(1) When a defendant is found guilty of a crime and a condition of the sentence restricts the defendant’s ability to have contact with the victim, such condition shall be recorded and a written certified copy of that order shall be provided to the victim.
Terms Used In Washington Code 10.99.050
- Arrest: Taking physical custody of a person by lawful authority.
- Defendant: In a civil suit, the person complained against; in a criminal case, the person accused of the crime.
- Felony: A crime carrying a penalty of more than a year in prison.
- Jurisdiction: (1) The legal authority of a court to hear and decide a case. Concurrent jurisdiction exists when two courts have simultaneous responsibility for the same case. (2) The geographic area over which the court has authority to decide cases.
- Misdemeanor: Usually a petty offense, a less serious crime than a felony, punishable by less than a year of confinement.
- Trial: A hearing that takes place when the defendant pleads "not guilty" and witnesses are required to come to court to give evidence.
(2)(a) Willful violation of a court order issued under this section is punishable under RCW 26.50.110.
(b) The written order shall contain the court’s directives and shall bear the legend: Violation of this order is a criminal offense under chapter 26.50 RCW and will subject a violator to arrest; any assault, drive-by shooting, or reckless endangerment that is a violation of this order is a felony.
(c) An order issued pursuant to this section in conjunction with a misdemeanor or gross misdemeanor sentence or juvenile disposition remains in effect for a fixed period of time determined by the court, which may not exceed five years from the date of sentencing or disposition.
(d) An order issued pursuant to this section in conjunction with a felony sentence or juvenile disposition remains in effect for a fixed period of time determined by the court, which may not exceed the adult maximum sentence established in RCW 9A.20.021.
(3) Whenever an order prohibiting contact is issued pursuant to this section, the clerk of the court shall forward a copy of the order on or before the next judicial day to the appropriate law enforcement agency specified in the order. Upon receipt of the copy of the order the law enforcement agency shall enter the order for one year or until the expiration date specified on the order into any computer-based criminal intelligence information system available in this state used by law enforcement agencies to list outstanding warrants. Entry into the computer-based criminal intelligence information system constitutes notice to all law enforcement agencies of the existence of the order. The order is fully enforceable in any jurisdiction in the state.
(4) If an order prohibiting contact issued pursuant to this section is modified or terminated, the clerk of the court shall notify the law enforcement agency specified in the order on or before the next judicial day. Upon receipt of notice that an order has been terminated, the law enforcement agency shall remove the order from any computer-based criminal intelligence system.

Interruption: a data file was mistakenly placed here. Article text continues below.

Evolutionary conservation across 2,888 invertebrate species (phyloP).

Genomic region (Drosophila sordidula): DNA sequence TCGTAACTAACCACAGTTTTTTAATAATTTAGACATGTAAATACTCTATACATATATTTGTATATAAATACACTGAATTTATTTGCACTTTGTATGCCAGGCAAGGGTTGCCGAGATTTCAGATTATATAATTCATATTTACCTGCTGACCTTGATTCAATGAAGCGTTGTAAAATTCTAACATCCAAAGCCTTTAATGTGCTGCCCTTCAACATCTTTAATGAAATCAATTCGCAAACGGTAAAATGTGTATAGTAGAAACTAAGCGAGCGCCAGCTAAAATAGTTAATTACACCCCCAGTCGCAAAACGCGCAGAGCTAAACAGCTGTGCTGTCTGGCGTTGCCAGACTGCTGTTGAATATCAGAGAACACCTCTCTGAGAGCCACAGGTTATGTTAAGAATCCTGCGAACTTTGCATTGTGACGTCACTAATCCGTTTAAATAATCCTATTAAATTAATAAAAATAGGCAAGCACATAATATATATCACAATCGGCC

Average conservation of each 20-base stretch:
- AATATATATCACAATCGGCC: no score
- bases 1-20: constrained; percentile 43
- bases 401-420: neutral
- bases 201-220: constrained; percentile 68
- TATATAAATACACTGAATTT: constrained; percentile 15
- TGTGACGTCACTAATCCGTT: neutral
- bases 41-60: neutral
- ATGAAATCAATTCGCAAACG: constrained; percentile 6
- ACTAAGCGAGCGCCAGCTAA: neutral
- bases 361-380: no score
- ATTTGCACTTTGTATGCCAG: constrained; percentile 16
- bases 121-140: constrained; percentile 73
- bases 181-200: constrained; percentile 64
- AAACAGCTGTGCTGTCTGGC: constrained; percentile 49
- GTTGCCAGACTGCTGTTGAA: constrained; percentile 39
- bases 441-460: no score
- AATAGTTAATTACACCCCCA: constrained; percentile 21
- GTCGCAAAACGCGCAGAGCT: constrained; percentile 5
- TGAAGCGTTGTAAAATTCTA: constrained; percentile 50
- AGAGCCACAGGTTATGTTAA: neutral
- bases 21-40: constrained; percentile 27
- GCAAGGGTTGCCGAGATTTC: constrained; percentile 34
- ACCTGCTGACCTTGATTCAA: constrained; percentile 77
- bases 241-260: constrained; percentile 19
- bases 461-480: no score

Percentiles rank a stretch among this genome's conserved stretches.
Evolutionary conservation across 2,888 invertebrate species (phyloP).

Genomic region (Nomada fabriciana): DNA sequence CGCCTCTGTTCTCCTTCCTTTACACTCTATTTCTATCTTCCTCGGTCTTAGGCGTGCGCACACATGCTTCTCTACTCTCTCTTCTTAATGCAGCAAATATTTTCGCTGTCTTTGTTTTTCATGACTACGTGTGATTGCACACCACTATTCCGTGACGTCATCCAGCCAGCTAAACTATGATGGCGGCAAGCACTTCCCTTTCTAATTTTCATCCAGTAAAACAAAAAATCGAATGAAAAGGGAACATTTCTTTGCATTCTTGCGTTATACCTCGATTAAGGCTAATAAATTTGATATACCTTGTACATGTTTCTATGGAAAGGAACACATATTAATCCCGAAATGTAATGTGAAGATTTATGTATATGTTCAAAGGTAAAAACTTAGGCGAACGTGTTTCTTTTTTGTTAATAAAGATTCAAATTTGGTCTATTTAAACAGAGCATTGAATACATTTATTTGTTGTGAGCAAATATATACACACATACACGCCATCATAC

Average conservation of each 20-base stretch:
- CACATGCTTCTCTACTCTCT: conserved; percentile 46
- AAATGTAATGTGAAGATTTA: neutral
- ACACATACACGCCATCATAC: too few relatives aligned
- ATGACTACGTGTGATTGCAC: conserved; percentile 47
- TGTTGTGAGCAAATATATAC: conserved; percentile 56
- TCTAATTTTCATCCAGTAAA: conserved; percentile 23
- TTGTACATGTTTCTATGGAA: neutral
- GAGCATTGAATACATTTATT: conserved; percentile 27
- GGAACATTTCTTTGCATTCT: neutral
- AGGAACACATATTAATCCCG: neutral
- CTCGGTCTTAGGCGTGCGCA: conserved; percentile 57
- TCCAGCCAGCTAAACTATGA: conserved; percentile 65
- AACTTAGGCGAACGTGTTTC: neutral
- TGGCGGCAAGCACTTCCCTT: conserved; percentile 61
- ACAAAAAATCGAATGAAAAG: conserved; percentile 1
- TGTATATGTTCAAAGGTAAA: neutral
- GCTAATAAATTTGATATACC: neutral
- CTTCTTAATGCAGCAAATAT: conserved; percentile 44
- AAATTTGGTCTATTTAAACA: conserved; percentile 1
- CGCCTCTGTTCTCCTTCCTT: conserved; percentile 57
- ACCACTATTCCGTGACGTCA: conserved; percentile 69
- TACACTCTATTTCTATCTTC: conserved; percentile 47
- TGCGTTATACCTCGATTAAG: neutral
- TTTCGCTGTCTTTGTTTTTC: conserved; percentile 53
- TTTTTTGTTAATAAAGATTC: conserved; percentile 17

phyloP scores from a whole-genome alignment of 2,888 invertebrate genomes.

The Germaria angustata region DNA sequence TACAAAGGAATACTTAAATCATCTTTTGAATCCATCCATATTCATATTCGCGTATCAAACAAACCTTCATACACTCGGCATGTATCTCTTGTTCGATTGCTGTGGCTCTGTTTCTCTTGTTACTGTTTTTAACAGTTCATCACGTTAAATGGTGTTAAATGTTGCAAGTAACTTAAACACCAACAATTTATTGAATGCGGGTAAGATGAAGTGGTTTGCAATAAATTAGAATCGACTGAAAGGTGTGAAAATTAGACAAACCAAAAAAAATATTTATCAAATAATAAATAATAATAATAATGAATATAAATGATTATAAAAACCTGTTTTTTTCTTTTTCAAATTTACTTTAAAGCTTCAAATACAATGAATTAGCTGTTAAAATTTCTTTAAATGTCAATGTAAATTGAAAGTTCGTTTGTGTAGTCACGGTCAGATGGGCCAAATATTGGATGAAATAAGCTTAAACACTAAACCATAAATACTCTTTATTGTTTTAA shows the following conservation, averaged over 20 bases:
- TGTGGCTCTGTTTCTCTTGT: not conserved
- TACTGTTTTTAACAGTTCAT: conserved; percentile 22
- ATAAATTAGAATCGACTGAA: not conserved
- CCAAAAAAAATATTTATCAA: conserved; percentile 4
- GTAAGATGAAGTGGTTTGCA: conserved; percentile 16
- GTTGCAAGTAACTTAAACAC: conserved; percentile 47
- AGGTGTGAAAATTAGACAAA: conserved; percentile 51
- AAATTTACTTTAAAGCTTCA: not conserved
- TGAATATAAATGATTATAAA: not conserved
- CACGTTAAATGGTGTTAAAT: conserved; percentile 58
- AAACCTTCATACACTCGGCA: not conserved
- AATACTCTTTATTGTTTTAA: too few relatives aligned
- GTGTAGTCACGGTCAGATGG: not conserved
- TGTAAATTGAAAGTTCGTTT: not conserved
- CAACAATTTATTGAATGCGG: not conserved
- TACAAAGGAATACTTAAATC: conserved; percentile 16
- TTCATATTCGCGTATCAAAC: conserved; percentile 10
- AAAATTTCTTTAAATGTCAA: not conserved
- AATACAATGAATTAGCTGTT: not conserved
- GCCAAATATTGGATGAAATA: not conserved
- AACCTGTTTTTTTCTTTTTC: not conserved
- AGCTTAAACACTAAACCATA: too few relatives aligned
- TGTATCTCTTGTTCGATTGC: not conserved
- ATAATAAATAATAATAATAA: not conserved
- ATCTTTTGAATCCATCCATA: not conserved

[ 2019 c 263 § 303; 2000 c 119 § 20; 1997 c 338 § 55; 1996 c 248 § 8; 1991 c 301 § 5; 1985 c 303 § 12; 1984 c 263 § 24; 1979 ex.s. c 105 § 5.]
Findings—Intent—Domestic violence no-contact orders—2019 c 263 §§ 302 and 303: “(1) The legislature believes the existing language of RCW 10.99.050 has always authorized courts to issue domestic violence no-contact orders in adult and juvenile cases that last up to the adult statutory maximum in felony cases and up to the maximum period for which an adult sentence can be suspended or deferred in nonfelony cases. However, in State v. Granath, 200 Wn. App. 26, 401 P.3d 405 (2017), aff’d, 190 Wn.2d 548, 415 P.3d 1179 (2018), the court of appeals and supreme court recently interpreted this provision to limit domestic violence no-contact orders in nonfelony sentences to the duration of the defendant’s conditions of sentence. The legislature finds that this interpretation inadequately protects victims of domestic violence. The legislature intends to clarify the trial courts’ authority to issue no-contact orders that remain in place in adult and juvenile nonfelony cases for the maximum period of time that an adult sentence could be suspended, and in adult and juvenile felony cases for the adult statutory maximum.
(2) The legislature further finds that there is a discrepancy in which sentences for nonfelony domestic violence offenses can be suspended for up to five years in district and municipal courts, but only for up to two years in superior courts in most cases, creating inconsistent protection for victims. The legislature intends to rectify this discrepancy to allow nonfelony domestic violence sentences to be suspended for up to five years in all courts.” [ 2019 c 263 § 301.]
Findings—Intent—2019 c 263 §§ 202-803: See note following RCW 10.01.240.
Application—2000 c 119: See note following RCW 26.50.021.
Finding—Evaluation—Report—1997 c 338: See note following RCW 13.40.0357.
Severability—Effective dates—1997 c 338: See notes following RCW 5.60.060.
Finding—1991 c 301: See note following RCW 10.99.020.
Effective date—1984 c 263: See RCW 26.50.901.